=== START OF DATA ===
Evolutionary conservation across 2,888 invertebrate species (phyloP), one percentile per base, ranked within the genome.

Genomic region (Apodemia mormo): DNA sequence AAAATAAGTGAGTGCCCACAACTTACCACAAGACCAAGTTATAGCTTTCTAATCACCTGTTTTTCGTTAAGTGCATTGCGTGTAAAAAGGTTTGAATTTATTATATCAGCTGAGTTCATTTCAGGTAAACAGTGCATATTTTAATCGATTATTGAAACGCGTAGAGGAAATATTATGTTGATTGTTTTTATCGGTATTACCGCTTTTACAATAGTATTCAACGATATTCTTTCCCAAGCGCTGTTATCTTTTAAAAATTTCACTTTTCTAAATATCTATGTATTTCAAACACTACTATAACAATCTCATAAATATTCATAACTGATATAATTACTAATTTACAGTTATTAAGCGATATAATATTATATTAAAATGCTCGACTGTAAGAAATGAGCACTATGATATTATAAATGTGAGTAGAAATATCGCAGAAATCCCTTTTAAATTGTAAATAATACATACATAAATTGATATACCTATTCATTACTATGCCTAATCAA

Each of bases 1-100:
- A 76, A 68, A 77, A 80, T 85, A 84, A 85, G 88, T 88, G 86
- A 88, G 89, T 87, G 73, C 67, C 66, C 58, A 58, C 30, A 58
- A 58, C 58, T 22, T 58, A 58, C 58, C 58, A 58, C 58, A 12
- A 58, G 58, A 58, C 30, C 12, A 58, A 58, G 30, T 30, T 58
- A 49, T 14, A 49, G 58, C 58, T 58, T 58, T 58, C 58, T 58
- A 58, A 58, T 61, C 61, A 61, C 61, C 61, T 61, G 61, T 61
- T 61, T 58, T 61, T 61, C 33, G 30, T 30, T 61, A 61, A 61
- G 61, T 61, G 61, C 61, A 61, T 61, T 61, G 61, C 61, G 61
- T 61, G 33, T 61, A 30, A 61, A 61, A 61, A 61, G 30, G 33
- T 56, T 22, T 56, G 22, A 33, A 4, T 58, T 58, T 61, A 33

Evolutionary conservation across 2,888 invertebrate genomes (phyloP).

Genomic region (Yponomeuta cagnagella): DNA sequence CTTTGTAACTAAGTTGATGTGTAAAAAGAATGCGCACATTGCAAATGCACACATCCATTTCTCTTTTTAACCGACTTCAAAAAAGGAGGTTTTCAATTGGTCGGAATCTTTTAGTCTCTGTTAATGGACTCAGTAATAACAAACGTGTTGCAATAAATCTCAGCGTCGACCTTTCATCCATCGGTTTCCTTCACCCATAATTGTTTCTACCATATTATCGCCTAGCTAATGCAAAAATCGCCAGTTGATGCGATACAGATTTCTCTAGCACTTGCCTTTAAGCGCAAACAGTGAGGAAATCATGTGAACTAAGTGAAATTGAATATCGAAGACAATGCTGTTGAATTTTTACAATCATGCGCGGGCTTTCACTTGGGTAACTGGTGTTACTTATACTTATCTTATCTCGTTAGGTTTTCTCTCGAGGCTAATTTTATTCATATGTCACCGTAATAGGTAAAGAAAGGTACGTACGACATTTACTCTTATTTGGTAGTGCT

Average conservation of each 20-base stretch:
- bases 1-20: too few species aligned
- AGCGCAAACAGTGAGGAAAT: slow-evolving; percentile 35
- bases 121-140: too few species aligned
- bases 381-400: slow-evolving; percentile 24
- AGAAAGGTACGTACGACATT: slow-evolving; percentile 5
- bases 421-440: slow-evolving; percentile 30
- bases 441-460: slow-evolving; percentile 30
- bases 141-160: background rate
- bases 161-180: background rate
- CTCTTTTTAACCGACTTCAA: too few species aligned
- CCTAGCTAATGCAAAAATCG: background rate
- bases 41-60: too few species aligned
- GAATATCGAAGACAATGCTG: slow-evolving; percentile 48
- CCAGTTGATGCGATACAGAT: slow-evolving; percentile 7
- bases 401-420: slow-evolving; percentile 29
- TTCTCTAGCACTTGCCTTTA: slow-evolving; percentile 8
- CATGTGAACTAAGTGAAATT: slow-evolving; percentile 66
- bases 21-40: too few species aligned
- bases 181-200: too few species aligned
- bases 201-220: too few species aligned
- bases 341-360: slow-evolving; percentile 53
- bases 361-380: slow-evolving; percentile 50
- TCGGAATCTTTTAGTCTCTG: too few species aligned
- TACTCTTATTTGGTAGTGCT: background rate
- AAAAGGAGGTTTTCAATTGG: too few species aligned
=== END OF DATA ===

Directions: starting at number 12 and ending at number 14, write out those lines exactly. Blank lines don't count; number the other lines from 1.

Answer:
- T 61, G 33, T 61, A 30, A 61, A 61, A 61, A 61, G 30, G 33
- T 56, T 22, T 56, G 22, A 33, A 4, T 58, T 58, T 61, A 33

Evolutionary conservation across 2,888 invertebrate genomes (phyloP).